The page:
Over the past 12 months, you have likely come across numerous discussions and reports regarding the thriving property market in Sydney, including exceptional auction clearance rates and substantial price hikes. Such circumstances may pose particular challenges, particularly for individuals who have acquired a property and are planning to secure a bank loan to finance their purchase. As a result, seeking professional advice from accountants in Sydney is advisable.
We have heard of the following scenario several times recently, and it means you have to be very careful you do not over-extend yourself and open yourself up to the risk of being unable to settle on the property.
You find an investment apartment in Sydney for $1.2M, and you have successfully secured it at auction. You did the right thing and got interim approval for the borrowings to meet the intended purchase price. Like most property purchasers, you got caught up in the moment and bid slightly more than you were willing to pay. Your limit on the property was supposed to be $1.15M. Never mind, you think, you can always find the extra $50k from somewhere!
You now go to the bank to take the next step and expect that they will lend you 80% of the property’s purchase price ($960k), and you then have to find the balance of $240k, plus stamp duty of $51,490. In organising the borrowings, the bank sends a valuer out to the property to value the property for the bank. This is where the problems start. Valuers are providing an opinion to the bank on the value of the property and will be very conservative in the value they provide.
If they value it too high and, in the future, they can’t meet repayments on the loan and the bank has to take possession of the property and sell it, then the bank will want to be sure that they at least get their money back. The bank will risk losing its money if it is valued too high. If this happens, the bank will likely take legal action against the valuer for the loss they have suffered due to the valuation being too high.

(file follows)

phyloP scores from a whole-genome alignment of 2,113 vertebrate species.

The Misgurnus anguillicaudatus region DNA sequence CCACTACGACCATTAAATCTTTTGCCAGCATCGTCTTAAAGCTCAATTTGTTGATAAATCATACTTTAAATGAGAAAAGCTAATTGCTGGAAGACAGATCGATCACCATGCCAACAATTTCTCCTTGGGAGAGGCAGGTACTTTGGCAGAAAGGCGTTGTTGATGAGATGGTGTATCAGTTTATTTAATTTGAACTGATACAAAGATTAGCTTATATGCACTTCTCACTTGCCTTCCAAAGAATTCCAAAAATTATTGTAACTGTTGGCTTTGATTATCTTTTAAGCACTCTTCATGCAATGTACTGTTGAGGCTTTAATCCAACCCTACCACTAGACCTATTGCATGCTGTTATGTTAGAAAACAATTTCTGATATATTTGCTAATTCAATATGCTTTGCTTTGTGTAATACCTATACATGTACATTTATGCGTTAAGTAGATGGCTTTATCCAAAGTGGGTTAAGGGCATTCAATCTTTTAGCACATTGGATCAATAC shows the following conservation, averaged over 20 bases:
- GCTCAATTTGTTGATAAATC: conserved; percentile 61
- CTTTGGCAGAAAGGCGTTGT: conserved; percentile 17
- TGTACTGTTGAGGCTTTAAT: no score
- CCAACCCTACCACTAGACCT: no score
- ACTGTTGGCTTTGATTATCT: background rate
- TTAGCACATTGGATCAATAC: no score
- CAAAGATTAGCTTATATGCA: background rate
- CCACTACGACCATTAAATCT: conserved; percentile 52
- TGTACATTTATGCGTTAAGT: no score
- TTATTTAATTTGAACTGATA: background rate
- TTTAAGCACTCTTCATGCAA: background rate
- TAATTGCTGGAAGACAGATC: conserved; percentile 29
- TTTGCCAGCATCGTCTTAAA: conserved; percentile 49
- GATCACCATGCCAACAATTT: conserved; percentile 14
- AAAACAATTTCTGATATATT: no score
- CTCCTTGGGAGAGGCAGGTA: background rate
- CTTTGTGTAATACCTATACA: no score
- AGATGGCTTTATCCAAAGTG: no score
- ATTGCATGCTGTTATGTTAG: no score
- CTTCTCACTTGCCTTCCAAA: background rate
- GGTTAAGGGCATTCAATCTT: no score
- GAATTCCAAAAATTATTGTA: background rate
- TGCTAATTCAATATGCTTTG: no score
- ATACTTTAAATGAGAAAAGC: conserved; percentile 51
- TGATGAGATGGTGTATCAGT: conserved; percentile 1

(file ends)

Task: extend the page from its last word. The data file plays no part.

No valuer wants to have that risk, so the easiest way to avoid it is to value the property on a very conservative basis and ignore what has been paid for the property. The valuer, especially in an overheated property market like we currently have, will assume that the market will come off soon and will not be afraid to value the property at less than what has been paid for it. This is the case even though the property has found its market price in a public auction.
In our example above, the valuer values the property at $1.08M (a 10% decrease). Suddenly you have to find the shortfall of $120k from somewhere else. You might have another property with some equity where you could use the security to meet the shortfall. If you don’t have another option, then you have a real risk that you won’t be able to settle on the property.
The risk here is that you miss out on the property, lose your deposit and could have action taken against you for any loss the vendor bears by having to sell the property later (and maybe in a cooler market) to another buyer for less than the $1.2M that they had secured from you.
The moral to the story when it comes to property in this market are:
- Do your figures and know what you can afford
- Be conservative as to what you can afford and factor in that the bank may not value the property at the same price you pay
- Have a contingency plan where you can access extra funds or extra security to efficiently and cost-effectively manage the settlement
Feel free to contact us if you have a specific scenario to discuss.
*Correct as of May 2015
*Disclaimer – Kreston Stanley Williamson has produced this article to serve its clients and associates. The information contained in the article is of general comment only and is not intended to be advice on any particular matter. Before acting on any areas in this article, you must seek advice about your circumstances. Liability is limited by a scheme approved under professional standards legislation.